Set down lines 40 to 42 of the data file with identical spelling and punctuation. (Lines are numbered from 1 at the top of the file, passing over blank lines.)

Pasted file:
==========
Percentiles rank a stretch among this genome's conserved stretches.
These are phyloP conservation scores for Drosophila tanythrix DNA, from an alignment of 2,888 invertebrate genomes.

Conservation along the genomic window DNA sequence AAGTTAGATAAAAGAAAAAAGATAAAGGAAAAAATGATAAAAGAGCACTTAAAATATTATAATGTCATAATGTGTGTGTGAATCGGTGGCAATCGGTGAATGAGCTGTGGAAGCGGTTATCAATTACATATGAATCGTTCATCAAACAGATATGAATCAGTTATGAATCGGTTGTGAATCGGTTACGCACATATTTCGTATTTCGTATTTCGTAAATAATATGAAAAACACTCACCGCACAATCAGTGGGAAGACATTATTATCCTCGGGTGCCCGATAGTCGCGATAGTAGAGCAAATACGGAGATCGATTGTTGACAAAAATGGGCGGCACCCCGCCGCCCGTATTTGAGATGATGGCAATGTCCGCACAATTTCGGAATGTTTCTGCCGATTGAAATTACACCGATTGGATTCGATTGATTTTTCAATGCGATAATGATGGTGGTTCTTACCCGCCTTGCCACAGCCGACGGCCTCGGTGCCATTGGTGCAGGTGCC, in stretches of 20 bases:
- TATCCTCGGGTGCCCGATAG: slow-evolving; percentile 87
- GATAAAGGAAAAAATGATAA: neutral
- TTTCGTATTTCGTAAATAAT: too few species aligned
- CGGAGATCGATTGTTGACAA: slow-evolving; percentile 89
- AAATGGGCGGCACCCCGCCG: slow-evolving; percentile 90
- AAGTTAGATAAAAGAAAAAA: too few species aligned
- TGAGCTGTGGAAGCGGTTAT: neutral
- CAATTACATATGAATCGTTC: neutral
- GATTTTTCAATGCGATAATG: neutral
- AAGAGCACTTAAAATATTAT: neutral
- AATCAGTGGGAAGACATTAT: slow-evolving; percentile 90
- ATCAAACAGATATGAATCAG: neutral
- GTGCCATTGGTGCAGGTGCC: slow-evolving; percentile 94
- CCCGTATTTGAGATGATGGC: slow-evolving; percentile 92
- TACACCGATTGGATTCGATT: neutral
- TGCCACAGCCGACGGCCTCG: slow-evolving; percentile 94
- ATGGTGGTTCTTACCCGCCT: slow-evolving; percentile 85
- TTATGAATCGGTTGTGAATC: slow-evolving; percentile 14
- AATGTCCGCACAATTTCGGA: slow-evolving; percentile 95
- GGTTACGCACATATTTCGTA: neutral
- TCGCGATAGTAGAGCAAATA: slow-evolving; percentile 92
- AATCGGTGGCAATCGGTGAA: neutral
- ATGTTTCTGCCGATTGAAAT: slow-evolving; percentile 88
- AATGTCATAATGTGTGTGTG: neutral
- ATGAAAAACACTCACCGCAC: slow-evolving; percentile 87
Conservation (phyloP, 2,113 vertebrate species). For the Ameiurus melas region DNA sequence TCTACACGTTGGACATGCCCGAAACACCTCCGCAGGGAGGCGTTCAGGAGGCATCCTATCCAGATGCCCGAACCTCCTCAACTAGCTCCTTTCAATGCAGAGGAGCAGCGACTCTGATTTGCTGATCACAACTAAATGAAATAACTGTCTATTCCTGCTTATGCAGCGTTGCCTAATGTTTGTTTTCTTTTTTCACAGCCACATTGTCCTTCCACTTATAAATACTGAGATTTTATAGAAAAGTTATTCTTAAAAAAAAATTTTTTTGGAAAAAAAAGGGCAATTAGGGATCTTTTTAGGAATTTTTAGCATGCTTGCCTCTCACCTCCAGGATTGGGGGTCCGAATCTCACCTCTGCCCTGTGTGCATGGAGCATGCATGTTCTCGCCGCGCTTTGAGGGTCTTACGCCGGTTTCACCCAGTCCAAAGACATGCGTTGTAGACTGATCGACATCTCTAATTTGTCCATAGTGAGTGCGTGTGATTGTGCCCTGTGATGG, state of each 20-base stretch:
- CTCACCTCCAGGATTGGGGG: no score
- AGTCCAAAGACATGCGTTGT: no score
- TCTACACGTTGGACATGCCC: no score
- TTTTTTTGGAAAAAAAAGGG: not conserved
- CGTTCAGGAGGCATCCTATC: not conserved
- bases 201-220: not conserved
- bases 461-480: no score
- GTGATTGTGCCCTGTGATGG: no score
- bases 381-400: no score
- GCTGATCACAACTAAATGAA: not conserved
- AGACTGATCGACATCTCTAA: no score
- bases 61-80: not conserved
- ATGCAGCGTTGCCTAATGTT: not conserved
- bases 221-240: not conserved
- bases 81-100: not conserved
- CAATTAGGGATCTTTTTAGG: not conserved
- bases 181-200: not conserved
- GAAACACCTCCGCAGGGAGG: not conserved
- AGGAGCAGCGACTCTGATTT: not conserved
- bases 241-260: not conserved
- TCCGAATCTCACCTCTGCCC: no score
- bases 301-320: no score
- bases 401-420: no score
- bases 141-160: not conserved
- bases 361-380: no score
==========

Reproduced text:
- AGACTGATCGACATCTCTAA: no score
- bases 61-80: not conserved
- ATGCAGCGTTGCCTAATGTT: not conserved